has a gift tag reading "From Santa,
and it was a present that you picked
out at the mall with your mom.
Come on, parents, get a little more
creative. But, to be nice, it doesn't
hurt us to go along with the "fun"
(a.k.a. lies).
Lynise Carr, an LSA sophomore,
made the effort to pretend. "I went
along with the idea of Santa Claus,
even though I saw my parents put-
ting the presents under the tree. Up
until two years ago, I still got pres-
ents from Santa."
Now that I have finally realized
the truth about Santa, I guess it
means I have to close a whole chap-
ter on my childhood. There will be
no more sugarplums that dance
through my head, and now I do not
think that my parents use that weird,
velvet Santa suit for playing dress-
up. It's sort of sad to discover that
my beliefs were all based on a fanta-
sy and now I have to grow up. At
least I still have the Tooth Fairy.
D iLY A :
iih5 i~ it'" l:ii'hAi?.T"i:'$L)>?.
KEEPS G:;i~J, piii:v'jii;RG."{
'ALL YER LONG
." W.

Yeah. So he's a Saturday Night
Live rip-off. Who else am I
allowed to send a wish list
to? I'm Jewish. It's not like I can say,
"Hey Santa, can you spare a
minute?" Before I came to this uni-
versity, I always pined for a commu-
nity that celebrated Hanukkah, just
like me. I was the only menorah-
lighter in a high school of 2,500
kids.
My town is so small and so
Christian that for my 9th grade hon-
ors English course, I had to describe
heaven in 300 words or less. No
joke.
Now survey says that 33 percent
of my peers practice Judaism and I
am suddenly feeling claustrophobic.
We're everywhere. And I have no
more understanding of other reli-
gions than I did before. Is, there a
Kwanzaa Fairy? What is Ramadan,
really? Why aren't these doctrines
made more apparent on campus?
Is it only Christianity that makes
cute little jingles to promote mem-
bership? Silent night. Holy night.

Why do we Jews get stuck with "The
Dreidle Song?"
And why does the Super Wal-Mart
in my town only
.. carry Christmas
cards? "Do you
have non-denom-
inational holiday
cards?" I ask the
clerk. "What?"
she says, adjust-
ing her mullet.
So, whoever
you are, whatev-
er you do, please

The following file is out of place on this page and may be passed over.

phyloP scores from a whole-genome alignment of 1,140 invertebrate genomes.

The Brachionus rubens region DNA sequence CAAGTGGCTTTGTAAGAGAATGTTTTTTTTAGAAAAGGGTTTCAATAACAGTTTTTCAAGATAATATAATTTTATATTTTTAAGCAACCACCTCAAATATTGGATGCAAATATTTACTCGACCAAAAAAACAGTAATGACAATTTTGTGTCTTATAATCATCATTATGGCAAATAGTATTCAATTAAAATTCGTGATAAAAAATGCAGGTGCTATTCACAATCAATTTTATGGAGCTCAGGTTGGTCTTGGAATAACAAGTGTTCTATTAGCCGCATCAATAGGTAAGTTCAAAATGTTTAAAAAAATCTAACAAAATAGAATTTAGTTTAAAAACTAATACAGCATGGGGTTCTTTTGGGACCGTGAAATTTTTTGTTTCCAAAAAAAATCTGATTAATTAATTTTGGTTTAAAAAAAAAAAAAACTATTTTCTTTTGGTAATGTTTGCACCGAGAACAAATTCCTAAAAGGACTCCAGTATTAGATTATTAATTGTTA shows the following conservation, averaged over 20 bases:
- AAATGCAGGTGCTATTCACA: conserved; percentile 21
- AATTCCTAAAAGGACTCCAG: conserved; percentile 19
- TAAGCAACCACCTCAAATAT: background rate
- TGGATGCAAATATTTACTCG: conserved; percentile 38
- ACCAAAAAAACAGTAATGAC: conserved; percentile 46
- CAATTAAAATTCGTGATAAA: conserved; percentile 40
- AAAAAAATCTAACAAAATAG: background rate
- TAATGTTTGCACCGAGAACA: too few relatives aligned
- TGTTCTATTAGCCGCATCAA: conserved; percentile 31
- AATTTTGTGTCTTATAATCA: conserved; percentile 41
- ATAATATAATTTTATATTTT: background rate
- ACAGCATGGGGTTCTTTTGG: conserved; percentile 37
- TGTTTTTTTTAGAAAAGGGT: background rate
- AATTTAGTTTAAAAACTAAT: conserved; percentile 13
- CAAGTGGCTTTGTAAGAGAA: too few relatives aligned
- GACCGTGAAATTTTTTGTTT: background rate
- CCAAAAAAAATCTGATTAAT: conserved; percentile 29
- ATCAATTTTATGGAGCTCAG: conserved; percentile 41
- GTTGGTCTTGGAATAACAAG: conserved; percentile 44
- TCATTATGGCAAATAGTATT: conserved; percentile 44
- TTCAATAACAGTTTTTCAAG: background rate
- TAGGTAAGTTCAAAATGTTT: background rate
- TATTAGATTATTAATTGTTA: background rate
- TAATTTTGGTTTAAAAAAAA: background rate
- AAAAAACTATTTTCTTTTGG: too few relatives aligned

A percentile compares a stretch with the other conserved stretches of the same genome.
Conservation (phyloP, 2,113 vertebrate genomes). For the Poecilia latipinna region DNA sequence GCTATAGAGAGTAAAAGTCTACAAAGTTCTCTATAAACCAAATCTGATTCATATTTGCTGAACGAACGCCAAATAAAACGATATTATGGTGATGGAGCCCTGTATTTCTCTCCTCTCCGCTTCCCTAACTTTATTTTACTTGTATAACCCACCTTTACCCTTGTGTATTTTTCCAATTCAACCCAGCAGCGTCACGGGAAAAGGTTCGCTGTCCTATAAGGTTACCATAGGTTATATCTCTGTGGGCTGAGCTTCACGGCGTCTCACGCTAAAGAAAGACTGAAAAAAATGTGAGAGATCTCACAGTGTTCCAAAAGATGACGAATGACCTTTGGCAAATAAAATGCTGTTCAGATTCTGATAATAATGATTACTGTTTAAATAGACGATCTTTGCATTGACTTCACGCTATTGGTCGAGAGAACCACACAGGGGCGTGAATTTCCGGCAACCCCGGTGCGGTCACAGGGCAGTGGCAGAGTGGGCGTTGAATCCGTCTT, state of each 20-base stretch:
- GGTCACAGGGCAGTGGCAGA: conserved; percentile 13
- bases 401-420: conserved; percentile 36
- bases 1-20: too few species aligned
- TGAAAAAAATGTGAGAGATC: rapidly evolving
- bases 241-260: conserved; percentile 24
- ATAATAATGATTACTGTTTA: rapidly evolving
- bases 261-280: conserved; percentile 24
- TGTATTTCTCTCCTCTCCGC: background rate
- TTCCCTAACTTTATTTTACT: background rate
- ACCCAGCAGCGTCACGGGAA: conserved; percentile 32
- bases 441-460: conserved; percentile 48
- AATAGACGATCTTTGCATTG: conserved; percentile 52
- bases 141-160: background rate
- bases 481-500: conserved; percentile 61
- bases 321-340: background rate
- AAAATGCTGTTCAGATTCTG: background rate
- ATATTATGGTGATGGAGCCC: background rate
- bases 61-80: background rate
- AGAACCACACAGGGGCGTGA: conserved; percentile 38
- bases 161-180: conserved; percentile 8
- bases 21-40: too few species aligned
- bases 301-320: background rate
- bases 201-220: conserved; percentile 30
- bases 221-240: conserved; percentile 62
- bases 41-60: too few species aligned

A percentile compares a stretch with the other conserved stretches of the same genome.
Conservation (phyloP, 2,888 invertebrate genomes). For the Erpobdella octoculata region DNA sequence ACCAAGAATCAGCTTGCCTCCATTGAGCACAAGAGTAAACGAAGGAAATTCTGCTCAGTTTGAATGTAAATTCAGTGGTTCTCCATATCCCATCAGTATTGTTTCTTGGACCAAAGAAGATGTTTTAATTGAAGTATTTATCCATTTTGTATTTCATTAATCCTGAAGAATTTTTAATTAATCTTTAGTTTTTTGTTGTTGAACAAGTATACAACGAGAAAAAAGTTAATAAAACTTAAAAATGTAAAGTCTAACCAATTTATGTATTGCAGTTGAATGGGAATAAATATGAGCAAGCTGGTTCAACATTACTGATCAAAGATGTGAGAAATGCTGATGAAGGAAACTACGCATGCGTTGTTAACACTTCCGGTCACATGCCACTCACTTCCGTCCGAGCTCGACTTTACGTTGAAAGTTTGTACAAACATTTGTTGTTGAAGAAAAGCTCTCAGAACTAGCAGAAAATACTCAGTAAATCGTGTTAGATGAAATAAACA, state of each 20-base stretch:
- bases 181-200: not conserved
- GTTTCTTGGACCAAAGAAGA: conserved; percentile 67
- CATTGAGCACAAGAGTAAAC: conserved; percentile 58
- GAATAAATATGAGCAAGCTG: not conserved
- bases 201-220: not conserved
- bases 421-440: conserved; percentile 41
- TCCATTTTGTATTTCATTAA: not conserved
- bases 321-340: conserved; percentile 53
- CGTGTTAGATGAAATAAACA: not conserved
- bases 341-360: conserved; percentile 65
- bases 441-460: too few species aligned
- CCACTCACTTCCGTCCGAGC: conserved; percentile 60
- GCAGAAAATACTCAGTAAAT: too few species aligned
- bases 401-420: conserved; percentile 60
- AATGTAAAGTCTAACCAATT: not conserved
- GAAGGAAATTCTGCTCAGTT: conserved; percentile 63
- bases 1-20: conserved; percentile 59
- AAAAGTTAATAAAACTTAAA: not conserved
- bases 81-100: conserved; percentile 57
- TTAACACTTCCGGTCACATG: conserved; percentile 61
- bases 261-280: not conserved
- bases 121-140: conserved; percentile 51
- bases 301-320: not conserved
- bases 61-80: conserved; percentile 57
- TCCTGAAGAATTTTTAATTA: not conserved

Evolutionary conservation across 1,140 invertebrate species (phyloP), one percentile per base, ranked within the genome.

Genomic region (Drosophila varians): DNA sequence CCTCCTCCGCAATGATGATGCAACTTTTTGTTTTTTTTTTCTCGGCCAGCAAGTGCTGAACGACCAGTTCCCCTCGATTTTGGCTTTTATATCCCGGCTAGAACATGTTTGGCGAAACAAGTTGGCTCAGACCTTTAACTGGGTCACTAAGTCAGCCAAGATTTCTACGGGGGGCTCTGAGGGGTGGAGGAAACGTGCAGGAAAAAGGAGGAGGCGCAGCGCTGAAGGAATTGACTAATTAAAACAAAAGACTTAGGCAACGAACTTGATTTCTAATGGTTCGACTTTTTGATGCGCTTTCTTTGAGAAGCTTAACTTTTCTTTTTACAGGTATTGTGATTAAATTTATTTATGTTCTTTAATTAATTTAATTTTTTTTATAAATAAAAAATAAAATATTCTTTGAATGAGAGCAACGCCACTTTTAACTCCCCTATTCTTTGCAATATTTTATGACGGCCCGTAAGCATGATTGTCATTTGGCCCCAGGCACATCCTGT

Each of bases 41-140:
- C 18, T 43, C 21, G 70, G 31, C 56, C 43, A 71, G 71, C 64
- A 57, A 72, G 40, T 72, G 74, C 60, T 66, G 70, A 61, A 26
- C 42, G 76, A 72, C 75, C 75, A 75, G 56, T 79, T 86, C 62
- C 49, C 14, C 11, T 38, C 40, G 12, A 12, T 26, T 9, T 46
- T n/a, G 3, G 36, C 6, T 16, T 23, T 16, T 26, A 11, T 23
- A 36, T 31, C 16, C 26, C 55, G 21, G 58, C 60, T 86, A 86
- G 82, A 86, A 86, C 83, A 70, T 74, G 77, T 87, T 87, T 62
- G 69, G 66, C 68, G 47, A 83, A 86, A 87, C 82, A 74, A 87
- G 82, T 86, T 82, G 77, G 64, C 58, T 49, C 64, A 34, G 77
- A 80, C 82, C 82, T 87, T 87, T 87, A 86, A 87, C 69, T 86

Sarah forgive my reli-
Rubin gious ignorance
as I make a few
Pjeces (f requests for the
holiday season.
FlairPerhaps I should
take Ralph
Williams' religions class with the
rest of the universe. Maybe then I
would have an idea on who to write.
Sarah's Wish List:
No. 1: Please let the squirrels
vacate Ann Arbor by New Year's

A look at the
underside of U of M

Eve. Today my roommate
Amanda received a package from
her boyfriend. It was a bit mangled
and . the postman had scribbled:
Amanda, sorry about the package. It
was chewed by a squirrel.
(Seriously) - Walt-the-Postman.
I'm going to frame his note.
No. 2: Please let Christmas
lights stay in style. They are so
cool. Why can't we keep them up
year-round? People might argue that
we'd become tired of them, but I
don't think that this is the case.
Florida has the sun year-round and
people don't get tired of that. In fact,
if you stay in Michigan long enough,
you will notice that all of its old peo-
ple migrate to Florida, eventually.
They know what's up. Who says that
age doesn't correlate with wisdom?
No. 3: Please let the Lions

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make a comeback. Please. And
while we're on that note, please le1
Michigan win the Citrus Bowl.
No. 4: Please let someone besides
my mom, my roommates, Rachel,
Cody and Jose Jaime Tungol Il
read my column. If someone presti-
gious likes it, then I might be more
inclined to choose a major.
No. 5: Please let the relatives
be tolerable this year. I don't think<
my self-esteem can handle anothei
year of being told that my haircut is
boyish, or that my Pumas are "inter-
esting." I don't want to humor Auni
Edie as she complains for three
hours about her bunions, or Uncle
Barry as he complains for three
hours about Aunt Edie. Why do I
still address them as "aunt" anc
"uncle," anyway? And why do I still
sit at the goddamn kids' table? I'n